Special Issue "Remote Sensing for Crop Stress Monitoring and Yield Prediction"

A special issue of Remote Sensing (ISSN 2072-4292). This special issue belongs to the section "Remote Sensing in Agriculture and Vegetation".

Deadline for manuscript submissions: 28 February 2022.

Special Issue Editors

Dr. Jianxiu Qiu
E-Mail Website
Guest Editor
School of Geography and Planning, Sun Yat-sen University, Guangzhou 510275, China
Interests: drought detection; microwave-based soil moisture retrieval; land data assimilation
Dr. Xiaohu Zhang
E-Mail Website
Guest Editor
National Engineering and Technology Center for Information Agriculture, Nanjing Agricultural University, Nanjing 210095, China
Interests: crop monitoring; machine learning; remote sensing; detection and mapping; spatial analysis
Dr. Zhenzhong Zeng
E-Mail Website
Guest Editor
School of Environmental Science and Engineering, Southern University of Science and Technology, Shenzhen 518055, China
Interests: water and agriculture resources; biosphere-atmosphere interactions; global change and the Earth system
Dr. Gabriel de Oliveira
E-Mail Website
Guest Editor
Department of Earth Sciences, University of South Alabama, Mobile, AL 36688, USA
Interests: vegetation dynamics; water and carbon balances; ecophysiological consequences of climate change on terrestrial ecosystems
Special Issues and Collections in MDPI journals

Special Issue Information

Dear Colleagues,

Understanding and predicting crop stress and yield with changing climate is critical for designing effective adaptation and mitigation strategies. Recently, numerous studies have been conducted for multi-scale crop stress monitoring and climate impact assessment, using various data sources and novel algorithms. This Special Issue is designed to synthesize recent advances in utilizing remote sensing for cropland and irrigation mapping, crop growth assessment, crop water and heat stress monitoring, as well as yield prediction. Studies combing remote sensing and process-based/statistical models for better yield prediction under extreme weather (e.g., droughts, floods, heatwaves, heavy winds) and quantifying the associated uncertainties through inter-method and inter-model comparisons are especially welcomed.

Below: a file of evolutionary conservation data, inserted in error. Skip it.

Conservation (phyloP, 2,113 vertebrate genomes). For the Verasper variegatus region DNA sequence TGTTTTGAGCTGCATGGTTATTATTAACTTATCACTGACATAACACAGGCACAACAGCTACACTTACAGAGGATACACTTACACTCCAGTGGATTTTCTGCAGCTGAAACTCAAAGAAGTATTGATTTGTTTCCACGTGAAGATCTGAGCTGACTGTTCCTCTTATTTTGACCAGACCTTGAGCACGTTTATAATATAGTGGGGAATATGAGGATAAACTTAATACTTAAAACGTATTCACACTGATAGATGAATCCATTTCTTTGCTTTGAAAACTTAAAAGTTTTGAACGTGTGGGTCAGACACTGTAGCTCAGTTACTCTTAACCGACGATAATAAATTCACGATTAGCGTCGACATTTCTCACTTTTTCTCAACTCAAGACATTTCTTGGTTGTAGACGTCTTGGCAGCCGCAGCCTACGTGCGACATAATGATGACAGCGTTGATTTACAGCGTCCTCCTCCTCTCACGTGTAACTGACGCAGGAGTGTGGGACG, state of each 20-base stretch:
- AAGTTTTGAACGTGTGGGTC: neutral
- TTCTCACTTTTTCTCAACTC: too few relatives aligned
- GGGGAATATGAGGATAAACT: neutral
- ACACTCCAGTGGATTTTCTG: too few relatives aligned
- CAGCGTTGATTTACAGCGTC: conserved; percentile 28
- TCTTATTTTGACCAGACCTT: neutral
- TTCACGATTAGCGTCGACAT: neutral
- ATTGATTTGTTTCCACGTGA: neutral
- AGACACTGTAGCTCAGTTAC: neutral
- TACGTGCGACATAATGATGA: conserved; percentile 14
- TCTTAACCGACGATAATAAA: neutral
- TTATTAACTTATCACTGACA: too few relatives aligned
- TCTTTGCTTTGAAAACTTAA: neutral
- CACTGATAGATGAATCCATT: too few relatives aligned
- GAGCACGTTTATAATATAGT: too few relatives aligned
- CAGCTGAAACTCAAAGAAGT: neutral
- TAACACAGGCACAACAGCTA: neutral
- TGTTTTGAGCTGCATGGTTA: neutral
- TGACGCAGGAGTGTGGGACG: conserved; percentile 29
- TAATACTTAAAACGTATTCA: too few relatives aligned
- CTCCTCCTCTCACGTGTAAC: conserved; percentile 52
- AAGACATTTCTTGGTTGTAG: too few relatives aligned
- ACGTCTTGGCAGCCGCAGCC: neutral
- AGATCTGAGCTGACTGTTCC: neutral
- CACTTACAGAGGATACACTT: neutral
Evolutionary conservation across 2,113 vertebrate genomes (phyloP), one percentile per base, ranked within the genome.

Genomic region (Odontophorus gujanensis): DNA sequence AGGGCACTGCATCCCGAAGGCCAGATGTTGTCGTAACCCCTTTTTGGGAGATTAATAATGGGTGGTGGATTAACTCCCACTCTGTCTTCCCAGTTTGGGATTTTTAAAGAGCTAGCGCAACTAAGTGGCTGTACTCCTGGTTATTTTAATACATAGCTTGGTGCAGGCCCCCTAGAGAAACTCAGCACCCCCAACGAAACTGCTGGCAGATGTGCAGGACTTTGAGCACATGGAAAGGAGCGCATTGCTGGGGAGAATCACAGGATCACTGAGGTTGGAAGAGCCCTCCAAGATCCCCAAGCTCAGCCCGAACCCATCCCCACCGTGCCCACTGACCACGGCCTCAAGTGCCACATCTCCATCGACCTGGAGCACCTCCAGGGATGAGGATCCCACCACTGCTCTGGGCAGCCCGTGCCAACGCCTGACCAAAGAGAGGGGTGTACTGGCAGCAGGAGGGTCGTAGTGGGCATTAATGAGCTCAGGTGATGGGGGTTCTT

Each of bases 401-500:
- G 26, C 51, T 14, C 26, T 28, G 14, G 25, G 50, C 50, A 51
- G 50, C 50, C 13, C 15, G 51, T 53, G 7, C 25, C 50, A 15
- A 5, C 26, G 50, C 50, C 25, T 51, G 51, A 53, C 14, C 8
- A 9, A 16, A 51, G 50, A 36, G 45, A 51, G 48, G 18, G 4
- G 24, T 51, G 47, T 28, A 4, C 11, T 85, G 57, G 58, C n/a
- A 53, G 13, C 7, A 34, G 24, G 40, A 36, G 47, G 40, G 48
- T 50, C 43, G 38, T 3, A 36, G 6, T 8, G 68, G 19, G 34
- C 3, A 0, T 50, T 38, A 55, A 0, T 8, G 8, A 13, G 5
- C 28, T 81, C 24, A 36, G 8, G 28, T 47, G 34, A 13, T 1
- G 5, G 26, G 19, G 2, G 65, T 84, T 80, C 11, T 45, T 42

Dr. Jianxiu Qiu
Dr. Xiaohu Zhang
Dr. Zhenzhong Zeng
Dr. Gabriel de Oliveira
Guest Editors

Manuscript Submission Information

Manuscripts should be submitted online at www.mdpi.com by registering and logging in to this website. Once you are registered, click here to go to the submission form. Manuscripts can be submitted until the deadline. All papers will be peer-reviewed. Accepted papers will be published continuously in the journal (as soon as accepted) and will be listed together on the special issue website. Research articles, review articles as well as short communications are invited. For planned papers, a title and short abstract (about 100 words) can be sent to the Editorial Office for announcement on this website.

Submitted manuscripts should not have been published previously, nor be under consideration for publication elsewhere (except conference proceedings papers). All manuscripts are thoroughly refereed through a single-blind peer-review process. A guide for authors and other relevant information for submission of manuscripts is available on the Instructions for Authors page. Remote Sensing is an international peer-reviewed open access semimonthly journal published by MDPI.